My name is Viktor Fretyán and I work as an architectural visualization artist here in Hungary.

I recently had the chance to work on the renders of a house by Satoshi Okada and although the final results were not that amazing (i had about 2 weeks for 9 images) after the deadline i decided to go on with the project and make a series of renders out of it that would appeal to me. this personal project of mine took nearly 3 months but the end result turned out to be quite satisfying. Post process: As you can see the original render is a bit far from the final result yet. In my work photoshopping is at least as important as the rendering part.

The first thing to do with the original render is some adjustments: some parts of the image remained dark while some are a bit burnt. To even things out I select a region and press ctrl+J. This will make a copy of that region on which I used exposure adjustments and shadow, highlights. When it looks okay I blend it in the original by using eraser tool on the edges of this region (hardness on 0).

After the image feels balanced (no black nor burnt areas) comes color balancing: first thing to do here is to make the image a bit brighter. I go to exposure control again and set the gamma to around 1-1,5. This will make the image really bright and will spoil the contrast. But believe me it will work! Press

ctrl+B now. Color balancing comes up. I used the following settings to set the right color tones:

These exact settings can't just be applied to any other image expecting to achieve the same result but the basic idea is to set the darker tones to the warmer colors and the midtones to the blueish color tone. Here's the final result after I was done with the adjustments:

Next step for me was to give the concrete some dirt. I could have done this in max but I found this method much easier. This is how I made it: first I found a proper texture at cgtextures.com (every texture I use is from that site). I copy paste it in the psd I was working in and set the layer to overlay instead of normal. By pressing ctrl+T I could adjust it correctly onto the walls. I also used erase tool a lot here and set the opacity to 50 percent. Here is the dirt layer:

And here it is applied on the render:

At this point I flattened the image.

Now comes zdepth: I used this for depth of field effect. First thing was to use color-select tool to select the black areas on the zdepth layer and then swhitch back to the flattened image and press ctrl+J. Now I turned the lightness a bit higher (press ctrl+u) and set the midtones to cyan-blue. This gave our scene a bit depth already by dividing the background and the forground. After this I added some gaussian blur to the zdepth map 2.0

Then I selected the whiter tones (color select again) and pressed ctr+J again on the render layer and added some lens blur on it (only the slightest!). I went to zdepth layer again and used color-select again but now on a smaller value. Ctrl+J (again) on the render layer and some lens blur (again...) on it (this time a bit stronger) and moved this layer to the top. I repeated this last move some more times but with smaller color-select value and higher lens blur.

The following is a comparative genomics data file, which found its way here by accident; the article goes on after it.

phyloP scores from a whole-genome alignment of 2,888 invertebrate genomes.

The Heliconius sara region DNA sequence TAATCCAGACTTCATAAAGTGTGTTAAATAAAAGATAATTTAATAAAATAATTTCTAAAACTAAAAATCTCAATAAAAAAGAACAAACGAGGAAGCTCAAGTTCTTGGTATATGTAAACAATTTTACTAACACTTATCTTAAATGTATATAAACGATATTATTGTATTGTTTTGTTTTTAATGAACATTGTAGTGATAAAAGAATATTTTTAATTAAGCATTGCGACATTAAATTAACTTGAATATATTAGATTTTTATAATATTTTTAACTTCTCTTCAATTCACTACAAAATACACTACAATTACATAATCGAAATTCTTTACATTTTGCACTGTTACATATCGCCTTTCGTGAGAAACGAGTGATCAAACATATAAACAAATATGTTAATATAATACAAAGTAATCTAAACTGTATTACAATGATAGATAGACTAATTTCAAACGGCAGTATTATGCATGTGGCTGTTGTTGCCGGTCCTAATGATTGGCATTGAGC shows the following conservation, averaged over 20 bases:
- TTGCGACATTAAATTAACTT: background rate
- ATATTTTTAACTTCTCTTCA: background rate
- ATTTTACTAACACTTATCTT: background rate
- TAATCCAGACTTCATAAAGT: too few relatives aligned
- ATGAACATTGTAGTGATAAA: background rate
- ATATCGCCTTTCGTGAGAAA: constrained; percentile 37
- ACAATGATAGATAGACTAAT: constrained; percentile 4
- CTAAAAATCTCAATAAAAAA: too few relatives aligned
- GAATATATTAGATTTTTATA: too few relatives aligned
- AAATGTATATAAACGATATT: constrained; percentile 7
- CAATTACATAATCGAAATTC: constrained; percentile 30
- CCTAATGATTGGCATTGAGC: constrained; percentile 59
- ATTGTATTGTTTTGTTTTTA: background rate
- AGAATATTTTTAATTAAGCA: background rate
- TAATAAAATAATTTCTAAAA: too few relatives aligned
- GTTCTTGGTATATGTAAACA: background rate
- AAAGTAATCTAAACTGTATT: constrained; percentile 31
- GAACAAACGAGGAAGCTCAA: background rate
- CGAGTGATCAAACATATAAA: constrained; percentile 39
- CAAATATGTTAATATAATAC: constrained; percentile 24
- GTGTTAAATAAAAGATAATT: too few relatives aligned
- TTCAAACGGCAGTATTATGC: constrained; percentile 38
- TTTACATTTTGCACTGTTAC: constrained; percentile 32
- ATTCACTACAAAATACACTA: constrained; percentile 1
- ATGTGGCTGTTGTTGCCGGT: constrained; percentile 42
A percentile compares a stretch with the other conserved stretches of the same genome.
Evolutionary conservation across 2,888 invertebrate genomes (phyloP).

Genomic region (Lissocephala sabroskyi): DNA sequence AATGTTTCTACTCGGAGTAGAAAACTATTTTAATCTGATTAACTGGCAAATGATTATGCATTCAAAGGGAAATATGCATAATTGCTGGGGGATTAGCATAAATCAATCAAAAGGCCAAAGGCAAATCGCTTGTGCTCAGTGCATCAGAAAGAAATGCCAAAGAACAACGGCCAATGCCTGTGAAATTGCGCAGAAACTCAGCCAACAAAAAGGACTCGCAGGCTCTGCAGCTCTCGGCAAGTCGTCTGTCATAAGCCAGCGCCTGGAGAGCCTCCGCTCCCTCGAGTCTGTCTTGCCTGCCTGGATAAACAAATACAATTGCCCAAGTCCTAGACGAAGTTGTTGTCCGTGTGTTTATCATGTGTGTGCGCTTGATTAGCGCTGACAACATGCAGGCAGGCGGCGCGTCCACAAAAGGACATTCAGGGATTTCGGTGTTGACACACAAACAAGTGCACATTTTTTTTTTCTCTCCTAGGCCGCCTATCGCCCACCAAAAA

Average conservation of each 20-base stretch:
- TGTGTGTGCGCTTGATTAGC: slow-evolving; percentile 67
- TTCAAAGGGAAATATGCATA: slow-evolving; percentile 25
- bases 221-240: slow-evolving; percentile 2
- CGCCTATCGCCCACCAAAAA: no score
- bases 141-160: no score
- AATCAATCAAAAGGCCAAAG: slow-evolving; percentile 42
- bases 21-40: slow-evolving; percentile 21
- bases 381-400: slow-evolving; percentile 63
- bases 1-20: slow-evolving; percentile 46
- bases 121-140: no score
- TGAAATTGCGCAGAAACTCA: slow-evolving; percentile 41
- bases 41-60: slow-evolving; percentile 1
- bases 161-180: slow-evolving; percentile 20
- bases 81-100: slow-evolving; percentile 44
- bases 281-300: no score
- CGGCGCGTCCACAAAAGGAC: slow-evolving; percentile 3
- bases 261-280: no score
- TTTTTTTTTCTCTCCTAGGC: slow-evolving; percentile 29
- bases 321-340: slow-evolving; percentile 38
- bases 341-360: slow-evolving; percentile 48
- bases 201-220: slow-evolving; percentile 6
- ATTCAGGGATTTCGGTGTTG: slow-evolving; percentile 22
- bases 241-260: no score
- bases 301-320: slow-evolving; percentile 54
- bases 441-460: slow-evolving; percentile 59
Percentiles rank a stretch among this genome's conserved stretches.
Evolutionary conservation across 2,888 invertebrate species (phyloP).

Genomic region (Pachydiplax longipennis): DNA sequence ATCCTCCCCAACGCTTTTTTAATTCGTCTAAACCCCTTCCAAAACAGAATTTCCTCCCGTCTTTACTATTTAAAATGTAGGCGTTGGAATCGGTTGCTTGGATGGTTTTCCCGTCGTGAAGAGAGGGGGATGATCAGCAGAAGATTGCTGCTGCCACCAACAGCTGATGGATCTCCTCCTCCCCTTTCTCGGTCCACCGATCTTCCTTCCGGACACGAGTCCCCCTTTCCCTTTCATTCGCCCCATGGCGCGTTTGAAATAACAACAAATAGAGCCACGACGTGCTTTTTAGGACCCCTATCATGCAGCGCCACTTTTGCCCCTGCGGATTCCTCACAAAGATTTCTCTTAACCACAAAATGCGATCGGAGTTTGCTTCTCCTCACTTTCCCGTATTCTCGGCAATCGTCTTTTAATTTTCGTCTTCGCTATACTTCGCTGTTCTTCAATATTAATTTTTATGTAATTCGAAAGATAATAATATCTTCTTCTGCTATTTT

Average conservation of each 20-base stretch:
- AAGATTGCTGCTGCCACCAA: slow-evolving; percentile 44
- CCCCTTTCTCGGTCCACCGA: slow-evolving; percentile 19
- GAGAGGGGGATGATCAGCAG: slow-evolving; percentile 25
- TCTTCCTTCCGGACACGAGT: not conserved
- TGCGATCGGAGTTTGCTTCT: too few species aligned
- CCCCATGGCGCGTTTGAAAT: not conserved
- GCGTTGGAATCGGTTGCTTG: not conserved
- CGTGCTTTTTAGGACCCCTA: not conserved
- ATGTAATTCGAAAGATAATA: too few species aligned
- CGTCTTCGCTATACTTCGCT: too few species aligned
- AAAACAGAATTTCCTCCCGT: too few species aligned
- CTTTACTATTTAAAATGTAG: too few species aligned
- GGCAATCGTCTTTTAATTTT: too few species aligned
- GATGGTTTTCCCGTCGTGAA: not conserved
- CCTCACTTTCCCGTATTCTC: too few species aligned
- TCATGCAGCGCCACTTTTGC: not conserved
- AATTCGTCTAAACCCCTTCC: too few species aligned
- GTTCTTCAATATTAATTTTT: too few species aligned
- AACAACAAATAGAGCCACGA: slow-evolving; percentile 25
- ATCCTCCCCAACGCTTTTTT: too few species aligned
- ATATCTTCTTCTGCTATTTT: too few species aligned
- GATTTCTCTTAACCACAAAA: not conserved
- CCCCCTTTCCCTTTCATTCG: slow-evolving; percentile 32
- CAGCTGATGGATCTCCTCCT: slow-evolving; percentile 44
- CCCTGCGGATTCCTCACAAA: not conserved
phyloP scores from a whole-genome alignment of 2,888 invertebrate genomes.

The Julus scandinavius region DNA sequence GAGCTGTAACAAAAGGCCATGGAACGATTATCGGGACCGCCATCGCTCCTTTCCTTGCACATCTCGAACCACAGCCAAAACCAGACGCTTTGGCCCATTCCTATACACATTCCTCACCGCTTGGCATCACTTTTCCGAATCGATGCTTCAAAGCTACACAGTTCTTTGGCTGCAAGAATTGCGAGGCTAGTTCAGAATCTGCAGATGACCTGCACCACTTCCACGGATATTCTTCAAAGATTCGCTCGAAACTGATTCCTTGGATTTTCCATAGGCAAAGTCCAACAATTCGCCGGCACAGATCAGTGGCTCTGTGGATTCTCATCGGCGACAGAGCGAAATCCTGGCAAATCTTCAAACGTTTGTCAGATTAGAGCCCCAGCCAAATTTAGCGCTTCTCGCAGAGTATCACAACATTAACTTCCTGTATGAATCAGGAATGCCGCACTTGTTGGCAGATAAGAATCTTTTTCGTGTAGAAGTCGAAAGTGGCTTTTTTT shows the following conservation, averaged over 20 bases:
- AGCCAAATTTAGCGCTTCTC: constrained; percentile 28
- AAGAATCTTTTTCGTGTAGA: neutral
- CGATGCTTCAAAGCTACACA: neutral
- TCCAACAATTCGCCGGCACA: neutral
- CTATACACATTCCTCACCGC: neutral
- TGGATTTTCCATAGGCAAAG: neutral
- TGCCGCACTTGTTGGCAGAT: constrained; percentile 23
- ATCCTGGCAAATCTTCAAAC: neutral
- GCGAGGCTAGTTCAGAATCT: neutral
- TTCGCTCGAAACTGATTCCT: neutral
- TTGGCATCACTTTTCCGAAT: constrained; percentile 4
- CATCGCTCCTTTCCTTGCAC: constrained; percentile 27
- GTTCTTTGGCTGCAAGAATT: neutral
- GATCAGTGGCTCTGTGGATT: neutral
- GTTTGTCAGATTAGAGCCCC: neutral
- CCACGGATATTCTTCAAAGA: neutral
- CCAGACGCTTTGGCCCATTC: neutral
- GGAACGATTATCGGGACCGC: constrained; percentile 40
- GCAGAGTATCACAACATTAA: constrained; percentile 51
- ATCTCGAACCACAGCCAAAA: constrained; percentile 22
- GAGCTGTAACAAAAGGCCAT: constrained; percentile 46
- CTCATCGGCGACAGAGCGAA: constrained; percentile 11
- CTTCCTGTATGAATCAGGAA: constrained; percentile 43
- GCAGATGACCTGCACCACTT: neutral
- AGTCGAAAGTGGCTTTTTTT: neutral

This method for lens blur is a bit lame I know but I have tried several and this in the end nothing worked out perfectly. Last thing to add here is the glowing effect of the sky through the leaves. For this I have used color select tool again on the white color then ctrl+J and then a very small gaussian blur (around 0,5-1,0 or even lower!) and duplicating this layer a lot of times. Then merging these layers and using erase tool on some parts of it and then it is set. Here is the result so far:

In the last part I flattened the image once more and added some effects using different plugins. First one was Knoll Light Factory. It is a great plug-in! I recommend everyone to get it. I used it to create the lights in the sky. The one on the left is pretty obvious. It is a warm light for the sun. But I have another one on the right side of the building that has a magenta color.

Next one is chromatic aberration done by 55mm Film Tool. Now-a-days everyone is familiar with this effect but I find that most people don't seem to get it right. It is an effect that can be really

annoying if you abuse it. I say if it is clearly visible it is already wrong! It's a matter of testing and finding the right balance. Here is my attempt:

Next one is vignetting also by 55mm Film Tool. First I duplicate the layer to be able to modify it later like erasing it from some parts wich I did in the top right corner of the image.

Last is the film grain for which I have used NIK color effects film effect tool. It is on a separate layer which the opacity is set a bit lower (around 50-70 percent).

And here we are! We've come a long way! Check it out:

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